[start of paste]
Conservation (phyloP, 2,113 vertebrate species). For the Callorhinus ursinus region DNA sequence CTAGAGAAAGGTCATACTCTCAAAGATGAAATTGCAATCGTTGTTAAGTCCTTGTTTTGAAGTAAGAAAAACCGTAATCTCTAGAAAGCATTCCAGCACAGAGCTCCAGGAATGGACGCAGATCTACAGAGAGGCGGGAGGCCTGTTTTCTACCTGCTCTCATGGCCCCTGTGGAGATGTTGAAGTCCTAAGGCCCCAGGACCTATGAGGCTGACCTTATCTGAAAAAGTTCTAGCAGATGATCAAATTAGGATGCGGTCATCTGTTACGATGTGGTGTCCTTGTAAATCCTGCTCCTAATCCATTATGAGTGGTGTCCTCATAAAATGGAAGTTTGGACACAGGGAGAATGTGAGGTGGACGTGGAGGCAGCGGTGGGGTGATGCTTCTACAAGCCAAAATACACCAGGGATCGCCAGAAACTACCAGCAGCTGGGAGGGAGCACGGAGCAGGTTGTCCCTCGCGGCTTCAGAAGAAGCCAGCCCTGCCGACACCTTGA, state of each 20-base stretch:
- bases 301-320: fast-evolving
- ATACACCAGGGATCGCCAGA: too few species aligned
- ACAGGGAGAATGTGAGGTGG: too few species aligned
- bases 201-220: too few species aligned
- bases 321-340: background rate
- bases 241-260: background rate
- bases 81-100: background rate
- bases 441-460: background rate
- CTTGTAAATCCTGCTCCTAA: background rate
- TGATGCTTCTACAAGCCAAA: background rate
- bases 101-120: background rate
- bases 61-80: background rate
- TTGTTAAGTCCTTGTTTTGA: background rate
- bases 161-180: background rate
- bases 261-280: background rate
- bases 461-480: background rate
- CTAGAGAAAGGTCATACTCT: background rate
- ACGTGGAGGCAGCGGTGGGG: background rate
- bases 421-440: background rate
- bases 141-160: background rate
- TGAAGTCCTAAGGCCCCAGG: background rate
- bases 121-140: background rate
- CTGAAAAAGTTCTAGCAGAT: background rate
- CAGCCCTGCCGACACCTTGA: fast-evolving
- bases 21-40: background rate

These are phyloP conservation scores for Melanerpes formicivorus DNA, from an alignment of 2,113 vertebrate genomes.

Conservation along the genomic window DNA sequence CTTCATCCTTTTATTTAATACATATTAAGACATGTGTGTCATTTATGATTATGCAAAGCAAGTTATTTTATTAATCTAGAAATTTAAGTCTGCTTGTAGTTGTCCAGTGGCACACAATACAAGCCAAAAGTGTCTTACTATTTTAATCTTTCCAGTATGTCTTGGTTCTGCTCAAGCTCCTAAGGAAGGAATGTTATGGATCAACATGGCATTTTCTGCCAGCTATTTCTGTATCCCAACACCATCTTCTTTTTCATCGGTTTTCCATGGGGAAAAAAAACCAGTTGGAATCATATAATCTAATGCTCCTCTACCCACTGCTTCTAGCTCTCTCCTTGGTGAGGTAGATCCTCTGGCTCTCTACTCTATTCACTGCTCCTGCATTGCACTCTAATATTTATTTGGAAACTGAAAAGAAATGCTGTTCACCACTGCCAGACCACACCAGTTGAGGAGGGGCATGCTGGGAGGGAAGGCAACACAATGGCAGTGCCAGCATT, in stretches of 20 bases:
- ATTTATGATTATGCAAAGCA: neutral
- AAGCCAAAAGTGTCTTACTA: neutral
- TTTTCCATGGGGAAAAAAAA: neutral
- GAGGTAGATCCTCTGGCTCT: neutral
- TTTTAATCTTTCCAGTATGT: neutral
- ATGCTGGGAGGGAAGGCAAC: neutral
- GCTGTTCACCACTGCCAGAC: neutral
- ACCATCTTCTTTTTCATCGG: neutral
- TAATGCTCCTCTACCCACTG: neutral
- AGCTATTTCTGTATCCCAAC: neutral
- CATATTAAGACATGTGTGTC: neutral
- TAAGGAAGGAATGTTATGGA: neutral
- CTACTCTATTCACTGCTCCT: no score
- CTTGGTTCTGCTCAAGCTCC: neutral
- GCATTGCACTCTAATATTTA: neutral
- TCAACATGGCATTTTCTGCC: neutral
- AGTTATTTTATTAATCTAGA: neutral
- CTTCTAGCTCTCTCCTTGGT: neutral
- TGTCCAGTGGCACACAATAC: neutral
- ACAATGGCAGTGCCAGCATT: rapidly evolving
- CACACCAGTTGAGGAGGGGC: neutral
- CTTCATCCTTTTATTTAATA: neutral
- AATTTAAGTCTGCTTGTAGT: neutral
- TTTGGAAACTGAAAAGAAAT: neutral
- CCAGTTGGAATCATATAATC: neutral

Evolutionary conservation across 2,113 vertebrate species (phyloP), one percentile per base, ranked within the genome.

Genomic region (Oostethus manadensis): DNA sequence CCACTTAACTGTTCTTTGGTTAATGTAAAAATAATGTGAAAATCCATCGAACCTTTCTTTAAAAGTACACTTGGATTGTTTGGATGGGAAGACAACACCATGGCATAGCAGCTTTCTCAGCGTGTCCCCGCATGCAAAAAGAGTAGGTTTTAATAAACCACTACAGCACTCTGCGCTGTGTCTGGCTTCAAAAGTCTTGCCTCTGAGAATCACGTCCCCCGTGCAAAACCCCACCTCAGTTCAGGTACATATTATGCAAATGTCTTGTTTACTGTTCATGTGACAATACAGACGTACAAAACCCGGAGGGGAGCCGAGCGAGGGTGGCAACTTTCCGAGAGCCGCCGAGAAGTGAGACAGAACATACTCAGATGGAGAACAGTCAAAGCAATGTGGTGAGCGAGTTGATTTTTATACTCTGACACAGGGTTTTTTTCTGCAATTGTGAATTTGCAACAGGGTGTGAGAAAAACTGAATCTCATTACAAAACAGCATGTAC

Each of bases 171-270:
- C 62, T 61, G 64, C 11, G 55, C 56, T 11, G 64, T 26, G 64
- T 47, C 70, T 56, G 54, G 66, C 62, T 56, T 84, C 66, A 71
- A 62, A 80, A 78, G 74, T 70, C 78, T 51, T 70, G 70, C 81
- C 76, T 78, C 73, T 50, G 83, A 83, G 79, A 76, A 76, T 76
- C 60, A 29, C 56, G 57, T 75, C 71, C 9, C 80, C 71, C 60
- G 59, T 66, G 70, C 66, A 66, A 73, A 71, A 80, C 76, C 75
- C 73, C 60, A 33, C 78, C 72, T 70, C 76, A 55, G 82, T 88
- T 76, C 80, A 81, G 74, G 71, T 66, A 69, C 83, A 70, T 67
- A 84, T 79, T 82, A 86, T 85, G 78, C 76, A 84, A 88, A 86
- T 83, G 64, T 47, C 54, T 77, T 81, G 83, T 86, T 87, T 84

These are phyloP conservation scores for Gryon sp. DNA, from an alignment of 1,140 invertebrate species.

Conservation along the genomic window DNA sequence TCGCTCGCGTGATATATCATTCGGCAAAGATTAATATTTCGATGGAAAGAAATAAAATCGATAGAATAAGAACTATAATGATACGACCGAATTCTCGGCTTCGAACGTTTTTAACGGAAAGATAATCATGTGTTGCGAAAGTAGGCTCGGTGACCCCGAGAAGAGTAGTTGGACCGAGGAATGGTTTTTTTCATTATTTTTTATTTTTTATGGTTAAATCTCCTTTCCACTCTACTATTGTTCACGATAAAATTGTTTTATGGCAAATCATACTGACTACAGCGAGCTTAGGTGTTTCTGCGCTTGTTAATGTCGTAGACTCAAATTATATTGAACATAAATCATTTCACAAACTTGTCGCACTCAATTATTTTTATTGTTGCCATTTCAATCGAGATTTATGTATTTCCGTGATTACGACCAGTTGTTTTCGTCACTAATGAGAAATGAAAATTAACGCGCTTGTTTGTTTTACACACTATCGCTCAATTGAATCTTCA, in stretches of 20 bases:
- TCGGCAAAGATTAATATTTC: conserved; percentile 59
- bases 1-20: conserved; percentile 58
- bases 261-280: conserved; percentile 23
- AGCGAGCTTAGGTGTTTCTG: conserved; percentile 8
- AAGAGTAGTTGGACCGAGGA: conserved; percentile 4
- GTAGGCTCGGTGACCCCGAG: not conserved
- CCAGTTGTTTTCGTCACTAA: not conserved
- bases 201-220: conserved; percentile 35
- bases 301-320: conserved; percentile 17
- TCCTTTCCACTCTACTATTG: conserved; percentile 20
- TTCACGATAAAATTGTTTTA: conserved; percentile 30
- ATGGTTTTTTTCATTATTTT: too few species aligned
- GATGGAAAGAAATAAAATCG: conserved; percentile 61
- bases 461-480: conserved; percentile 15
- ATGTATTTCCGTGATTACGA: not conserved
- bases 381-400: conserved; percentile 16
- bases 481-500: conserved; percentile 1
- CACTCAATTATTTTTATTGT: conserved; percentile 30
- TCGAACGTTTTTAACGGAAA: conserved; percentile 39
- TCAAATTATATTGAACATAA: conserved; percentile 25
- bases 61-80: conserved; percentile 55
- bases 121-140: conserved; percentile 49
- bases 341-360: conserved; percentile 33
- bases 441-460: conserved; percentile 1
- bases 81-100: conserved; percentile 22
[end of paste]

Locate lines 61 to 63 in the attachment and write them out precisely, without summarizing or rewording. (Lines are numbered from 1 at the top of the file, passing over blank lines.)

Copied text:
- C 60, A 29, C 56, G 57, T 75, C 71, C 9, C 80, C 71, C 60
- G 59, T 66, G 70, C 66, A 66, A 73, A 71, A 80, C 76, C 75
- C 73, C 60, A 33, C 78, C 72, T 70, C 76, A 55, G 82, T 88